As part of NATO’s adaptation to security challenges from the
east and the south, the Alliance has opened eight NATO Force Integration Units (NFIU) in
Bulgaria, Estonia, Hungary, Latvia, Lithuania, Poland, Romania and Slovakia. This follows a
decision taken at the Wales Summit in September 2014 as part of NATO’s
Readiness Action Plan: a comprehensive package of measures designed to respond
to the changed security environment on the Alliance’s borders.
The NATO Force Integration Units (NFIUs) have been active beginning in September 2015 and achieved Full Operational Capability (FOC) throughout 2016-2017. The NFIUs are based in Sofia (Bulgaria), Tallinn
(Estonia), Szekesfehervar (Hungary), Riga (Latvia), Vilnius (Lithuania), Bydgoszcz (Poland) Bucharest
(Romania) and Bratislava (Slovakia).
NATO’s core task is to keep Allies safe. These small
headquarters represent a visible and persistent NATO presence in these six
Allies. All NATO steps to reinforce collective defence and increase its
readiness are defensive, proportionate and in line with our international
What will these NFIUs do?
These small headquarters will help facilitate the rapid
deployment of Allied forces to the Eastern part of the Alliance, support
collective defence planning and assist in coordinating training and exercises.
They are not military bases.
The NFIUs are a vital link between national forces and
forces of other NATO Allies. They will also work with host nations to identify
logistical networks, transportation routes and supporting infrastructure to
ensure that NATO’s high-readiness forces can deploy to the region as quickly as
possible and work together effectively to help keep our nations safe.
How will they be staffed?
Each unit will be manned by around 40 national and NATO
staff. Each host nation will provide 20 national staff and NATO Allies will
provide 20 multinational staff on a rotational basis.
How were the locations chosen?
The decision on the location of the NFIUs was taken by the
North Atlantic Council, following invitation by the host nations and a military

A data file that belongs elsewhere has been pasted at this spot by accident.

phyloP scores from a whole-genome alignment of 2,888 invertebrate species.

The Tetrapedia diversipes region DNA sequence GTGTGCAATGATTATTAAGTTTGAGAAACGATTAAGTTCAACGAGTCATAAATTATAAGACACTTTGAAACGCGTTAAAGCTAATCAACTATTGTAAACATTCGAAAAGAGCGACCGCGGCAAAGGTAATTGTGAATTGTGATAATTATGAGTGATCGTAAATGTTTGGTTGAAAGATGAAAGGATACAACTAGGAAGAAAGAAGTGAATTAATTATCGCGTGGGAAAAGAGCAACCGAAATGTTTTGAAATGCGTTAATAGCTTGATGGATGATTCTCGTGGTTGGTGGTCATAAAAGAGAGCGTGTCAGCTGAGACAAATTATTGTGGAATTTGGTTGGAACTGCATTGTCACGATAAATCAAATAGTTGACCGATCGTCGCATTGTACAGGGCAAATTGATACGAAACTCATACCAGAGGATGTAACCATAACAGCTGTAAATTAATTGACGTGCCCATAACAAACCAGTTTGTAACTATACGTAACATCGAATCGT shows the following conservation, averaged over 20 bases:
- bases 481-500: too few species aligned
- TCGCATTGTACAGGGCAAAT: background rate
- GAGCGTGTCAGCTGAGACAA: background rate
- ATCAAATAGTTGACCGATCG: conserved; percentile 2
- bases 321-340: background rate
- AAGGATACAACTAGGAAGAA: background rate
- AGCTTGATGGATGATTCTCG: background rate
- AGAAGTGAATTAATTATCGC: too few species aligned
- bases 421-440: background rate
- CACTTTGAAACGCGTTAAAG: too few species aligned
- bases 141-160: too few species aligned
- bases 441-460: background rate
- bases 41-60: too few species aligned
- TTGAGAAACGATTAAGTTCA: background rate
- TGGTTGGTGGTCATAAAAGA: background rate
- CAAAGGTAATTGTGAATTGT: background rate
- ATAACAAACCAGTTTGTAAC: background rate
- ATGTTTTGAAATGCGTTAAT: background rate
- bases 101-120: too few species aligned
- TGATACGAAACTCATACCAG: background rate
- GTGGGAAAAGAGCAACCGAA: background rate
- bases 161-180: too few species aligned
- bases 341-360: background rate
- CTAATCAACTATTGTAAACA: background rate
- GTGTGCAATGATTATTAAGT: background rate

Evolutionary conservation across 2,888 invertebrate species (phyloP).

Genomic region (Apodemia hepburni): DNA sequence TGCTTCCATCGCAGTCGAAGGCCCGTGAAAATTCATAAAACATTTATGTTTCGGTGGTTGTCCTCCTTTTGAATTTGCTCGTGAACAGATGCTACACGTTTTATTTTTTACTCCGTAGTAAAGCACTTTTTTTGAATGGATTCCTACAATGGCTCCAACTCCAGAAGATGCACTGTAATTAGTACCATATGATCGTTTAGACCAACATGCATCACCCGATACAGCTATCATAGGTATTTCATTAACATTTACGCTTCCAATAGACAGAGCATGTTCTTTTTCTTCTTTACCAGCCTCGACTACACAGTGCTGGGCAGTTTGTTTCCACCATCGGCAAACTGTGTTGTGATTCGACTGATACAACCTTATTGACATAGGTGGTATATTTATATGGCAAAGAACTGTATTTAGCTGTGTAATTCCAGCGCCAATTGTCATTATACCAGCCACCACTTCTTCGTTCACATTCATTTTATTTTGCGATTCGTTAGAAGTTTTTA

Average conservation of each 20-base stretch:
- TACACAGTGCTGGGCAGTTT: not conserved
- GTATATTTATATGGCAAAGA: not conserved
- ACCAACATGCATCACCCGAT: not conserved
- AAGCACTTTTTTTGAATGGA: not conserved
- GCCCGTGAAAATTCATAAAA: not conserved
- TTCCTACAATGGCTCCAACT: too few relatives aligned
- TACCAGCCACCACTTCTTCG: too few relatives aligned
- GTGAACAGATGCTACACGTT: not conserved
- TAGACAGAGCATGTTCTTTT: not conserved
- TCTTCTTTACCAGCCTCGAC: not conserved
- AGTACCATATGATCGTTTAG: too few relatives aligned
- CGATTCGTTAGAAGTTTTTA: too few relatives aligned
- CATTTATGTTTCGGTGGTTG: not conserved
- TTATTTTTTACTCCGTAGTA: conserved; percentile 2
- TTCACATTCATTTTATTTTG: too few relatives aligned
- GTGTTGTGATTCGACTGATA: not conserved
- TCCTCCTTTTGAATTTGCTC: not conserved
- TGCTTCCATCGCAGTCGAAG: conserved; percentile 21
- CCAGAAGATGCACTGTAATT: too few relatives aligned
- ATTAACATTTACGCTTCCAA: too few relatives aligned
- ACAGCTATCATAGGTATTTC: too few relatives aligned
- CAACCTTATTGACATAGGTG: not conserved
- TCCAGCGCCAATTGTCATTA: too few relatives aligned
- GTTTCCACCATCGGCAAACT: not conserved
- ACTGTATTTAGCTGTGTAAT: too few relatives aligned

To further enhance the responsiveness of the Alliance, NATO
is currently considering establishing additional NFIUs.
Who will pay for the NFIUs?
As with all NATO deployments, the staff working at the NFIUs
will be paid by their respective nations. Construction and maintenance costs
for the buildings are covered by the host nations. Part of the costs are
covered through common funding which is paid for by all 28 Allies. This
includes, for instance, the provision of collectively owned equipment such as
computers and communication links.
The NFIUs are part of NATO’s readiness action plan
These small headquarters are part of the biggest
reinforcement of NATO’s collective defence since the end of the Cold War. At
the Wales Summit in September 2014, Allied leaders approved the Readiness
Action Plan: a comprehensive package of measures to respond to the changed
security environment on NATO’s borders. The activation of the NFIUs
demonstrates that the implementation of the Readiness Action Plan is on track
and on time.
NATO is also increasing the speed and strength of its
rapid-reaction forces, which will consist of up to 40,000 troops. Their core is
the Spearhead Force, whose lead elements will be able to start operating in as
little as 48 hours.
NATO has also made its decision-making quicker and more
effective. And it is setting up a new logistics headquarters, to help move
troops across the Alliance more quickly when needed.
As of February 2019